Sport Horse Racing

Thursday 8 December 2016

Festival rocks to Irish beat

Richard Forristal Training performance of the week Race of the week Ride of the week Greatest certainty of the week Best Performance of the week Quickest dispelled myth of the week Press room inspiration Most conveniently buried story

Published 19/03/2011 | 05:00

IT has been the most remarkable week's racing in the Cotswolds. We should probably preface any comment on the record haul of 13 Irish-trained winners by pointing out that there are now 27 races run at the Cheltenham Festival every year.

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That's one more than ever before, and seven more than when it was still a mere three-day dalliance up until 2005.

Needless to say, the more races, the more chances of winners, but the increased opportunities didn't really come into it when the tally read nine from a possible 14 after day two.

What happened on Wednesday was an incredible event to witness.

Right up to the beginning of the new millennium, three or four winners was accepted as a respectable figure for the entire week, so to finish a single day's racing in such an unforgiving environment with six was a tribute to all concerned.

But it was a week that was about far more than mere numbers. On four successive days we were treated to mind-boggling championship contests, with Hurricane Fly's brilliant display in the Champion Hurdle turning out to be a mere taster of what lay in store.

Sizing Europe and Andrew Lynch combined to deny the holder in the Champion Chase on Wednesday, a feat that ultimately proved beyond Grands Crus when Big Buck's kept pulling out more to claim a third World Hurdle in a row on Thursday.

Still, it was the first time Big Buck's had been pushed to the pin of his collar, and it made for a cracking spectacle.

Of course, the best was saved till last. Yesterday's Gold Cup was a race that left seasoned race watchers in awe of the performances of two old bruisers that just wouldn't lie down.

Denman and Kauto Star were beaten, but they were carried out on their shields, and the sight of the two of them serving it up to Long Run all the way into the straight had Prestbury Park rocking like only it can.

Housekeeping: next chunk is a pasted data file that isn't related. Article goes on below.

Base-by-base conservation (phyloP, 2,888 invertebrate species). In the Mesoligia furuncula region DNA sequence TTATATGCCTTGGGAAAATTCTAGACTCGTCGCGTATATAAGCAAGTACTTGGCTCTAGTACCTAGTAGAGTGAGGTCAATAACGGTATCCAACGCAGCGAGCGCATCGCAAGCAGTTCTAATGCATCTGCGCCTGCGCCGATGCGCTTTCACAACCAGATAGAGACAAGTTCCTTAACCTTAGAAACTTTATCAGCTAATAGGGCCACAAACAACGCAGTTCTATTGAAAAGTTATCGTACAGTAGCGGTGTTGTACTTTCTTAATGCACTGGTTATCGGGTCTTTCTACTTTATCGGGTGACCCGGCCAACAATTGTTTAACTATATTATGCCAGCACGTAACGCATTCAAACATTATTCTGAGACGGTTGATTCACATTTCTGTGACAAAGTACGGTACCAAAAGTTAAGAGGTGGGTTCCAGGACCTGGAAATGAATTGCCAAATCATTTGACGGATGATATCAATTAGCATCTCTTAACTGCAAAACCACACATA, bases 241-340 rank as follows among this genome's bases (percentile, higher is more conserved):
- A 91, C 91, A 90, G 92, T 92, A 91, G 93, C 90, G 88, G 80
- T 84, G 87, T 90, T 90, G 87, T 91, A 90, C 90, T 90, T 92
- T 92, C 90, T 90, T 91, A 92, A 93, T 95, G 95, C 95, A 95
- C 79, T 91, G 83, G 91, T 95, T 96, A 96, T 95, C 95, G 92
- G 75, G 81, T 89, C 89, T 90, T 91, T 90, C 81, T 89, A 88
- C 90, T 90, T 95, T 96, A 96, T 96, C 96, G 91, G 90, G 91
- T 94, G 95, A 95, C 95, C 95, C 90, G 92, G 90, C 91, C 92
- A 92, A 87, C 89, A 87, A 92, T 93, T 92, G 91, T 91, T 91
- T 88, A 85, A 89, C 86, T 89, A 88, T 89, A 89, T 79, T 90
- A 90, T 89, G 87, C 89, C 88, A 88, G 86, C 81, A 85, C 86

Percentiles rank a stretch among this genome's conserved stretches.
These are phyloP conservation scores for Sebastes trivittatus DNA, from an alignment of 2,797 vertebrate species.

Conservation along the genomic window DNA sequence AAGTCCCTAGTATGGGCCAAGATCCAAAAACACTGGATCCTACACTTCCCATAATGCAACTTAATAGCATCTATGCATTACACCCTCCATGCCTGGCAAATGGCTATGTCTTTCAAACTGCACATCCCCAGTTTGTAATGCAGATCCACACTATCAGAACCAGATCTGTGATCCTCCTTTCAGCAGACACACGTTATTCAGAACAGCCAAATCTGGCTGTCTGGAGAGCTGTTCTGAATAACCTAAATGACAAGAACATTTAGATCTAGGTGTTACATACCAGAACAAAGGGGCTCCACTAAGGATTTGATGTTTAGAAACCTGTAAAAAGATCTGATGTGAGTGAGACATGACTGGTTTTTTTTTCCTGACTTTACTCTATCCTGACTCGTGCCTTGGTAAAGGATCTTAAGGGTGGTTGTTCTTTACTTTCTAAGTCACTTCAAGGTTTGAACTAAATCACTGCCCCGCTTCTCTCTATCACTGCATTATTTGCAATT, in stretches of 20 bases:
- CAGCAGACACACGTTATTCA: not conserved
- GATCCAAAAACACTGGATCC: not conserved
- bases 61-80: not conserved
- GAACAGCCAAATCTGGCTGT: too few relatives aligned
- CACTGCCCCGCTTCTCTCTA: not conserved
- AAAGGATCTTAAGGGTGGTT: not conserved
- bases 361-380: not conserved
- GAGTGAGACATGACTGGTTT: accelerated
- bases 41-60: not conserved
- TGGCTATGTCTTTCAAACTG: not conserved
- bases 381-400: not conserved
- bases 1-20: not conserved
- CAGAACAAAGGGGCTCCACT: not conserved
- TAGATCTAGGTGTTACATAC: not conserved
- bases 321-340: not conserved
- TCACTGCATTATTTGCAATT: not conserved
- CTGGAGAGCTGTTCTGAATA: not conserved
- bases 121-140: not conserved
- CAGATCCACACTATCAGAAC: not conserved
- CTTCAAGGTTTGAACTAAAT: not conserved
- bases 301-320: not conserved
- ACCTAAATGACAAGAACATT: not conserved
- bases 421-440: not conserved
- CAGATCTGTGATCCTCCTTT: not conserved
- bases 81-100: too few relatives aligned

In the end, the youth in Long Run's legs won the day.

He has threatened to be as good as he was yesterday, and it is a testament to his freakish ability that he vanquished no less than three former holders of the crown. You suspect he'll know about it today.

Henry de Bromhead's rejuvenation of Sizing Europe. The horse had shown indifferent form over a variety of trips since winning last year's Arkle, and the perceived wisdom might have been that the less glamorous Ryanair Chase would be the most sensible of his three options.

De Bromhead never stopped believing, though, and now he has the champion chaser. Fair play.

The Gold Cup. Not just that, it's a contender for the all-time list. We might never see one like it again.

Ruby Walsh on Final Approach in the County Hurdle. He picked the horse off the floor at the first, and then carried him over the line at AP McCoy's expense. He out-McCoyed McCoy.

That our horses will pay for their exploits next year. When the weights for the handicaps were revealed recently, eyebrows were raised at the English handicapper's leniency. It's a good job they made the most of it.

The whole Irish team. A record 13 for Irish trainers, obviously not including Ferdy Murphy or Jonjo O'Neill, and 21 for the jockeys.

Ruby Walsh's fitness. They said he lacked sharpness, match practice, and looked a pale shadow of the Ruby of old. They were all very, very wrong. The man is a sporting deity.

As the Irish winners rolled in on Wednesday and weary old hacks scrambled in vain to establish the previous best tally in one day at the Festival, the matter was quickly resolved by the following brainwave from one whiz: "Look, if we all say it was four, it was four, and that's it." Now you know how it really is.

A void race at Towcester on Thursday. In a farcical four-runner chase, two fell at the sixth, before one of the remaining duo fell at the last when clear.

Somehow, the last man standing then aimed for the exact same part of the fence and got brought down.

The buried story, of course, was that the jockeys were not allowed remount because of a new BHA ruling. This kind of thing was inevitable; it's just a pity it had to happen when no one was paying attention.

Irish Independent

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